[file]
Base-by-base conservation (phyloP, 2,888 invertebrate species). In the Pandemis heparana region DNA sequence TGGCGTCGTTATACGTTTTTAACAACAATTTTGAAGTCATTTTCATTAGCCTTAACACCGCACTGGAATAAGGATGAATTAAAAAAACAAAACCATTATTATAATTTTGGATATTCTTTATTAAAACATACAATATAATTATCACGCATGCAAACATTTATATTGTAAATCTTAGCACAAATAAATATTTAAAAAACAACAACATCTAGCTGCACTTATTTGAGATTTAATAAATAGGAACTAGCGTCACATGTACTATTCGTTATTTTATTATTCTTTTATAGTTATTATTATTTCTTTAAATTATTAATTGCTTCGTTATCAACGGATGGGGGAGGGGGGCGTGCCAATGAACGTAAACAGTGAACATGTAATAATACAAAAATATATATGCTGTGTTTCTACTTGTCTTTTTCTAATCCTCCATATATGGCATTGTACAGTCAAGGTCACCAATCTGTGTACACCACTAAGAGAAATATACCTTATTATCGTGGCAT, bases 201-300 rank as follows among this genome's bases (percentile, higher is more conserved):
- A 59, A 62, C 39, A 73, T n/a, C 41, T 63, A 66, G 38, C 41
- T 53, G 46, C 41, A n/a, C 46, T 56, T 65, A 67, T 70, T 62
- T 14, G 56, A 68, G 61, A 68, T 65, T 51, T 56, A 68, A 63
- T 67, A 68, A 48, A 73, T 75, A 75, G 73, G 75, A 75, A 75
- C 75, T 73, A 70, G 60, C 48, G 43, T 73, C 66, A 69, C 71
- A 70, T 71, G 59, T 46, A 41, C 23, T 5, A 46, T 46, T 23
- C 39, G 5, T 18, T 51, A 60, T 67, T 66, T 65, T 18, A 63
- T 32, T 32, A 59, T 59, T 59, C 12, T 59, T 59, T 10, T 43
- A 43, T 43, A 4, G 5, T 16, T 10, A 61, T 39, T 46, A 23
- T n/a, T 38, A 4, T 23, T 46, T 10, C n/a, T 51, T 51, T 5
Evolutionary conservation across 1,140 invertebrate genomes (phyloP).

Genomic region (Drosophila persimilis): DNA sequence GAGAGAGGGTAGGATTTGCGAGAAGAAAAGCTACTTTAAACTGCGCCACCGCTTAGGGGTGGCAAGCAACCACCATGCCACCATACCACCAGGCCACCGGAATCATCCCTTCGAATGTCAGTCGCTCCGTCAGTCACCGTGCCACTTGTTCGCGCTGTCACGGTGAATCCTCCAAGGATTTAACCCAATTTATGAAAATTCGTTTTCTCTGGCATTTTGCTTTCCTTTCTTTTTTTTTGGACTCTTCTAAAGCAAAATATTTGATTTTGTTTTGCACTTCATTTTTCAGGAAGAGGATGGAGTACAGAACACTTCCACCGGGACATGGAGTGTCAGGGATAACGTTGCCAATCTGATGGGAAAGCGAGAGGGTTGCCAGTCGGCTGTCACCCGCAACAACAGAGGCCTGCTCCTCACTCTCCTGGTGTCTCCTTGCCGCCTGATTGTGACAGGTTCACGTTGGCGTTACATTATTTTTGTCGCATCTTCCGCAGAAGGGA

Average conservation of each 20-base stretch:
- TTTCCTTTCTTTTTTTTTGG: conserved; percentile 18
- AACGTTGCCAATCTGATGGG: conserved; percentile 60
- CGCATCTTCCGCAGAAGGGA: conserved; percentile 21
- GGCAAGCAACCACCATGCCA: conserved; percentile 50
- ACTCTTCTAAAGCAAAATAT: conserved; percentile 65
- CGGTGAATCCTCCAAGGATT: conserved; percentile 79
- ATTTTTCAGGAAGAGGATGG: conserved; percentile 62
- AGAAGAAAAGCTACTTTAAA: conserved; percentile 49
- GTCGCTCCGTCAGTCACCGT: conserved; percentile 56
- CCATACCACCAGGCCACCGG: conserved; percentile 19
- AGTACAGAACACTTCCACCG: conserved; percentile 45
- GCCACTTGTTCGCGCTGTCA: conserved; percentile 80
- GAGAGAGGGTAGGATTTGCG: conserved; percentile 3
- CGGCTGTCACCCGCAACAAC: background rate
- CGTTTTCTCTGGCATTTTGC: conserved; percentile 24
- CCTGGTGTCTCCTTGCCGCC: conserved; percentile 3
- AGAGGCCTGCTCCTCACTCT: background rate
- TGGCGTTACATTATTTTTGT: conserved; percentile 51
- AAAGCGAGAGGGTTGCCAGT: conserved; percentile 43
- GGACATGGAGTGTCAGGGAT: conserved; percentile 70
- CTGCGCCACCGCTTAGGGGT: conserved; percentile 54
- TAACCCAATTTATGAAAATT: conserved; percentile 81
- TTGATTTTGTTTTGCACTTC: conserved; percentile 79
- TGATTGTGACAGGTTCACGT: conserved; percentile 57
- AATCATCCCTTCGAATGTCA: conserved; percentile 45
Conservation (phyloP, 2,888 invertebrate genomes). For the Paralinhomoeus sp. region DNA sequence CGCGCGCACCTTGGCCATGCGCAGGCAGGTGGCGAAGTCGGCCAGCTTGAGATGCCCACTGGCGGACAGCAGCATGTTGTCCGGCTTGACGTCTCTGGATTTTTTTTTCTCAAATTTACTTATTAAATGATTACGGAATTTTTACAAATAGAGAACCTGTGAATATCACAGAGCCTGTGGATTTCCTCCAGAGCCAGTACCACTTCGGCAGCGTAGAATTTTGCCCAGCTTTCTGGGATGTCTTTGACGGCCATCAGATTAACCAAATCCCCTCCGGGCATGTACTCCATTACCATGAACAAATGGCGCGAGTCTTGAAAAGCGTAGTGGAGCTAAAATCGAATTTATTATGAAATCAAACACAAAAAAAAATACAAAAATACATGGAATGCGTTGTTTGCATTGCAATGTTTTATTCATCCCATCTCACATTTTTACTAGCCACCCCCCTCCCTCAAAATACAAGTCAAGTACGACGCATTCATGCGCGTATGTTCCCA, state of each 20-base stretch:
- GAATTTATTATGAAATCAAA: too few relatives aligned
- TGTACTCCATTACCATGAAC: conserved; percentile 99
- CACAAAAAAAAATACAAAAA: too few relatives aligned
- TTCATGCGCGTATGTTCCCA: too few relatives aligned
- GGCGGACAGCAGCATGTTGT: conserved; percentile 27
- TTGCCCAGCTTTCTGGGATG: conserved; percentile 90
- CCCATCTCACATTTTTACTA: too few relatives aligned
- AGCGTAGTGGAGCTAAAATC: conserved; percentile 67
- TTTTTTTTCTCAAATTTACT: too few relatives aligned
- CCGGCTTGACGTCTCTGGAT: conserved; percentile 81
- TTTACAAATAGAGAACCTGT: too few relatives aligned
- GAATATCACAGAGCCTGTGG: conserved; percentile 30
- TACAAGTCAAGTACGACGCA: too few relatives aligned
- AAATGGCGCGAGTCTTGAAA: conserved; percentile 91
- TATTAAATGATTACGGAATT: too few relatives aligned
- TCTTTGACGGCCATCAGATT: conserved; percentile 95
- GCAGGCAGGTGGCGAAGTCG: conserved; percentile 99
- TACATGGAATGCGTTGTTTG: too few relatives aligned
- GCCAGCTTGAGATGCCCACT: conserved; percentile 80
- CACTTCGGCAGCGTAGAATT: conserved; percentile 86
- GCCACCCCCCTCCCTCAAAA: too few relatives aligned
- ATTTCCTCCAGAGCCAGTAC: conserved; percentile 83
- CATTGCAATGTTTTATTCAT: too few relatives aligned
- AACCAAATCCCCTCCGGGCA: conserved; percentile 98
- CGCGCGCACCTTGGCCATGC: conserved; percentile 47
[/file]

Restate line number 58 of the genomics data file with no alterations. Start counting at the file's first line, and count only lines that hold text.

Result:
- TACATGGAATGCGTTGTTTG: too few relatives aligned